But for the garden obsessed, like me, it really marks the beginning of the first month of intensive gardening, when we have the most energy and inspiration for getting out and making our little patch of earth beautiful again.

I've been a gardener for more than 40 years now, which has given me lots of opportunities to learn from my mistakes, and to develop an appreciation for both the practical and aesthetic aspects of gardening.

Here follow a few tips from the lessons I've learned, along with some Minnesota handmade items that complement them.

Hey! These would also make terrific Mother's Day gifts, wouldn't you know.

When perusing my garden journal this spring, I was reminded that I was a little slow to start picking Japanese beetles off my roses last year, which led to an increasingly difficult problem to manage. Reading about that reminds me to be watchful so I can address the problem as soon as it begins, and to take preventative measures, such as applying beneficial nematodes once the ground is warm enough.

That's just one reason why a garden journal can be one of your most useful tools, and this unique handmade journal/scrapbook made by TC Witchcraft Factory may be just what you need to get started.

Garden Journal from TC Witchcraft Factory


Glass honeybee from Western Art Glass
Gardens that welcome butterflies, bees, and other insects are not only more productive, but also more beautiful, as these dainty creatures hover and dance in the air like fairies while providing useful services such as pollinating our crops and patrolling for pests. Helpful insects will feel at home in your garden if you don't use pesticides, if you're not overly tidy (weeds in corners and in the lawn are a banquet for beneficials), and if you plant a variety of flowers, especially native ones.

Seeds and sometimes plants of a few Minnesota native and butterfly friendly flowers are available from The Owl Shop, which also sells vintage items for home and garden. This is rose milkweed, also known as swamp white milkweed, which is a more attractive and less weedy variety than the common milkweed, but just as appealing to monarchs. The seeds can be planted now, or check with the shop to see if they expect to have some plants ready soon.

Rose milkweed seeds are available from the Owl Shop
When I go out to weed, I carry two buckets: a small one with my tools, and a larger one for the weeds. But I don't really need all my tools every time, so I'm thinking that this cotton canvas half apron from Anna Terre Designs would come in very handy. It has three deep pockets for small tools, gloves, or seed packets, and a loop for holding a long-handled hand hoe. She has several of these in different patterns and fabrics.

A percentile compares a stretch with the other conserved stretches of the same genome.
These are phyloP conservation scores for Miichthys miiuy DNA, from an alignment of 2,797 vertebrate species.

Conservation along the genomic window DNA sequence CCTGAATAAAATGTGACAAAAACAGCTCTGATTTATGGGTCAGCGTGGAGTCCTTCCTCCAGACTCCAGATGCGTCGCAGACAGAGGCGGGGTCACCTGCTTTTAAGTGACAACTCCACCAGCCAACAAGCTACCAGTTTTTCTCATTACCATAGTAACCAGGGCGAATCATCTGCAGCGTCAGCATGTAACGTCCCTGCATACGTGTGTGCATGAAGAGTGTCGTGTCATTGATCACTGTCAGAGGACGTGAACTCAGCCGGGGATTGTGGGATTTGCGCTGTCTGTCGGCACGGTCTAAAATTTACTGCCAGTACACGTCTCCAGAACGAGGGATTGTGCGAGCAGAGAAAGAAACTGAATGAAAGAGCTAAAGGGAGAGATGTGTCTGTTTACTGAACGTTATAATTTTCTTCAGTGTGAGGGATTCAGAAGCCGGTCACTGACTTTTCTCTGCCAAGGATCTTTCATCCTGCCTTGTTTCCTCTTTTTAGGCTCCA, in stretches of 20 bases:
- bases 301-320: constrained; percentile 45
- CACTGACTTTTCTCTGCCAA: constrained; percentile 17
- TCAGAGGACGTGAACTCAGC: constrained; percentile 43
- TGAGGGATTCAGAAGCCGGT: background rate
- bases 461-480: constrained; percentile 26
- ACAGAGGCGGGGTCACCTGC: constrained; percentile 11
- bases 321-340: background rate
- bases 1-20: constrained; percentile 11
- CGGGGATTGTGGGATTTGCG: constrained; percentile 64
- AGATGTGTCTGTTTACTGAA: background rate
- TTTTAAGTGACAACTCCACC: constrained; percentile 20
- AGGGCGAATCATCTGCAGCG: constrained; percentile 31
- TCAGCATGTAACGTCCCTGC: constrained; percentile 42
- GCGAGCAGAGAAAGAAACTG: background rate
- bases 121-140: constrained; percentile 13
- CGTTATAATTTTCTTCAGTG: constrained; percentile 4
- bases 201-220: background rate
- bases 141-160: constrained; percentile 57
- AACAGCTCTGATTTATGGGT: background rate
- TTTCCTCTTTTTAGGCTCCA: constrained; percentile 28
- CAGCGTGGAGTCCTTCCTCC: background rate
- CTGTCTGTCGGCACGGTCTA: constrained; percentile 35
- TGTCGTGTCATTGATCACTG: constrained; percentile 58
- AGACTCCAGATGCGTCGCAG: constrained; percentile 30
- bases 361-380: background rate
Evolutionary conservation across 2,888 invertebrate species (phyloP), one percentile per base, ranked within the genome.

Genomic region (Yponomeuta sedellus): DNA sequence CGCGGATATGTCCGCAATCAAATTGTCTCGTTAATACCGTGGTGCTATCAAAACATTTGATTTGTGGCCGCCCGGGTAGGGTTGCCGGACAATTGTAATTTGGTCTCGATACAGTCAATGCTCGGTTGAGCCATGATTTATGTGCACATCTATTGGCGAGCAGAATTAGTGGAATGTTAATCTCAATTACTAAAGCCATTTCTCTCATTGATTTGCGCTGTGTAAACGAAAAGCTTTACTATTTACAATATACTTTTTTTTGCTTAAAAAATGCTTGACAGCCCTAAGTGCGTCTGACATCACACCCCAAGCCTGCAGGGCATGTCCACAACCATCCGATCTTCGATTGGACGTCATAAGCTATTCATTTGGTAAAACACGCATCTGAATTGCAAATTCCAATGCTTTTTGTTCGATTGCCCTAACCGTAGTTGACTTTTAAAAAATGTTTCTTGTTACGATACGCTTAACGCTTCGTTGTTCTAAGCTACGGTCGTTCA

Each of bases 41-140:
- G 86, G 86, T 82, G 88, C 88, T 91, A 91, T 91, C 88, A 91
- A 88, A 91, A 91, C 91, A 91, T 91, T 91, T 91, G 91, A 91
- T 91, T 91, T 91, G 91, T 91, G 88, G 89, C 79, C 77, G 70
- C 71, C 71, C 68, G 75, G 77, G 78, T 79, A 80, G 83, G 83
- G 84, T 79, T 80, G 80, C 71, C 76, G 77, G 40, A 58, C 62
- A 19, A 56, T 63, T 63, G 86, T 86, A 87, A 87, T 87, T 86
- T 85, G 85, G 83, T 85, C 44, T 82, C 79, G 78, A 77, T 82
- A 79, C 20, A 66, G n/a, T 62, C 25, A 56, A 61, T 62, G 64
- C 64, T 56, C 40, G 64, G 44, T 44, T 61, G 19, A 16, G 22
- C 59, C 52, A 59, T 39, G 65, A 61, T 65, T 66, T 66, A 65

Apron from Anna Terre Designs
And here's a weeding tip: Too overwhelmed to tackle the weeding in mid summer when it's hot? Just edge the garden instead. You'll be amazed by the illusion of tidiness it creates; I have received complements on some very weedy gardens with neatly defined edges.

After a session of digging and weeding, be sure to wash hands and arms throughly with soap and cold water to remove not just dirt, but also plant oils that can irritate skin or even cause a rash. Why cold water? To avoid opening pores and allowing those oils to penetrate the skin. That's what's recommended for treating exposure to poison ivy, but other plants can also cause dermatitis, depending on your particular skin sensitivities and the plants in your garden.

Unscented soap from Faith, Soaps and Love
Why not use a wholesome handmade soap to clean the grit and plant oils off your skin? This rich unscented soap from Faith, Soaps and Love is a fine choice for all skin types, although they also have herbal soaps if you prefer something a little fancier.

For extra good measure, you could follow that with some soothing Gardener's Balm from Bath-N-Beads.

Gardener's Balm from Bath & Beads

One of the joys of gardening is bringing in a bouquet of lovelies to enjoy indoors. Picking flowers also promotes more blooms, and in the case of spring bulbs, it directs the plant's efforts into nourishing its roots for next year instead of trying to turn blossoms into seeds. Also, picking large-blossomed flowers like peonies before a rain can save them from becoming too heavy for their stems to support (just be sure to hold peonies upside down and shake out the ants before bringing them inside).

Flowers in a Vase original watercolor by Kelly Newcomer
I have an older urban garden with an abundance of hostas and daylilies. I've removed a lot of them to make way for a greater variety of plants, but I do like keeping a few around, in part because  their leaves actually look very nice in floral arrangements.

After you've gathered a nice bouquet from your garden, show off your homegrown beauties in a handmade vase, such as this lovely oval ceramic one from Diane Gamm.

Vase by Dianne Gamm

Display individual stems and small bouquets in a unique bud vase made with Lake Superior stones from Naturally Unique Rock. 

Assorted bud vases from Naturally Unique Rock

Smaller bud vases, like this one by Nicole Baxter, are great for sweet little posies, as well as the daisies and dandelions that kids like to pick and give to Mom or Grandma.

Ceramic bud vase from N. Baxter Pottery

Come to think of it, a handmade vase filled with flowers, whether from your garden or the store, makes a very nice Mother's Day gift even for moms who don't garden.

And here's one more gardening tip especially for Minnesotans: No matter how warm and tempting the weather may be in early April, don't be fooled into jumping the season. And never ever plant tomatoes before Memorial Day weekend!

Trowel Tomato art print by Cindy Lindgren